NARH President Review Hospital's Highs, Lows
Northern Berkshire Healthcare President Bill Frado Jr. speaks to the Maple Grove Civic Club on Sunday.
"When we come out of bankrupty in the next couple months we can be reasonably profitable," NBH President Bill Frado Jr. told some 50 members of the Maple Grove Civic Club on Sunday, adding "We're going to be on the line all the time."
The struggles of North Adams Regional Hospital in a time of rising costs and decreasing revenue are being replicated across the nation, he said. "We're kind of in the vanguard with what's going on in community hospitals."
NBH entered into Chapter 11 last June, a week after Frado was named president, as a way to solve overhwelming debt, including some $25 million in bonds, half of which was from purchasing the money-losing Sweetwood and Sweet Brook properties, and $26 million in pension guarantees.
"You've got huge debt for an organization that makes about $65 million a year," said Frado, former senior vice president of Harvard Pilgrim Health Care.
The "Sweets" were sold at a loss and the pension debt taken over by a federal gurantee corporation.
But the financial problems don't tell the whole story, said Frado, who listed off some of the high marks the hospital scored on recent surveys in terms of quality of care and patient satisfaction despite the turmoil over the past few years.
Frado said reviewers told hospital officials that "the one thing that impressed us the most was that people in this hospital are so dedicated to bringing quality care to patients."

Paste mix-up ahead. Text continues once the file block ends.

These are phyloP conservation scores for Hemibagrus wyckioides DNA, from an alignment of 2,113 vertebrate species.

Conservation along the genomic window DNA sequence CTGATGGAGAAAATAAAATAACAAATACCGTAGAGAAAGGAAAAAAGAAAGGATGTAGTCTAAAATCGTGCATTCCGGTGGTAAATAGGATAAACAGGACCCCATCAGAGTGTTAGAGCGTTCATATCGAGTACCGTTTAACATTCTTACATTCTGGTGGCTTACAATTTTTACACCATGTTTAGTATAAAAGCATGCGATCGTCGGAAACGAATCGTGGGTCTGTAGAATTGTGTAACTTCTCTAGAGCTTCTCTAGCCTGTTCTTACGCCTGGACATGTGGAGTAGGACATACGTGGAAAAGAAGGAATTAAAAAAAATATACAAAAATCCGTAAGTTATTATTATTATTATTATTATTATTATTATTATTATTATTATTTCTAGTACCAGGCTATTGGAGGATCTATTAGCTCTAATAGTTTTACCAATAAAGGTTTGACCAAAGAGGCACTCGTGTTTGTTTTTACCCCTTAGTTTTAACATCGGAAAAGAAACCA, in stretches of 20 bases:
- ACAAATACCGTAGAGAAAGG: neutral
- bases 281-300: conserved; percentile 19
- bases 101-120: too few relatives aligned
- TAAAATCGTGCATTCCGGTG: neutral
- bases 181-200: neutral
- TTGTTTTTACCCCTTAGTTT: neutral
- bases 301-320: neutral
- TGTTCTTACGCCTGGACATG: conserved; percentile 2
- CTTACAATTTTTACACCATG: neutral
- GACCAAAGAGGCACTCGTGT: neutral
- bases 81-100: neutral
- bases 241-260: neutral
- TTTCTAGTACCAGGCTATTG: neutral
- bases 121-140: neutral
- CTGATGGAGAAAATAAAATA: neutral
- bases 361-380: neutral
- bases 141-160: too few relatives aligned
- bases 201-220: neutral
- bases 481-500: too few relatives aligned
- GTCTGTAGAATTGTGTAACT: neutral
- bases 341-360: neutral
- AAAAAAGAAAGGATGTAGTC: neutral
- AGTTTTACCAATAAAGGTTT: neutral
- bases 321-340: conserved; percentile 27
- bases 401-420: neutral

Frado, a Williams graduate who joined the NBH board of trustees a few years ago, admitted his own initial reservations on the quality of the hospital.
"I heard it wasn't a very good hospital," he said, to laughter. "But I'm here to tell you that I was wrong."
He didn't get any arguments as a number of civic club members told of the excellent care they had received at NARH.
"I think we are very fortunate that we have a local hospital," said Helen Lipinski. "When we have an emergency, we have some place to go."
Frado said the challenges facing the hospital are difficult. More than half the patients are on Medicare and Medicaid that barely cover costs and the population in Northern Berkshire is aging and decreasing. North County has the oldest demographics in the state.
It's been difficult to bring in physicians, particularly general practitioners, but the health-care system is working to attract doctors and has welcomed six new ones in various fields.
Frado said the hospital is working with the unions to create leaner, more efficient operations.
"There was still a lot of bitter feelings from the last negotiations but I'm working to create better relations," he said, referring to the hard-fought contracts with the Massachusetts Nurses Association and 1199SEIU.
In other business, the club heard from representatives of TD Bank on its Affinity Program. The bank will make annual contributions to the club based on the average balances in members' accounts.
The club also scheduled a chicken dinner fundraiser for the Dana Labbee Summer Basketball Program on Saturday, Feb. 4, from 4 to 7 at the PNA . Cost is $8 adults; $6 children 12 younger.
The Maple Grove Civic Club meets monthly at the Polish National Alliance to have dinner and hear speakers on topics of interest to the community. The club also raises funds for local scholarships and youth leagues. New members are welcome.
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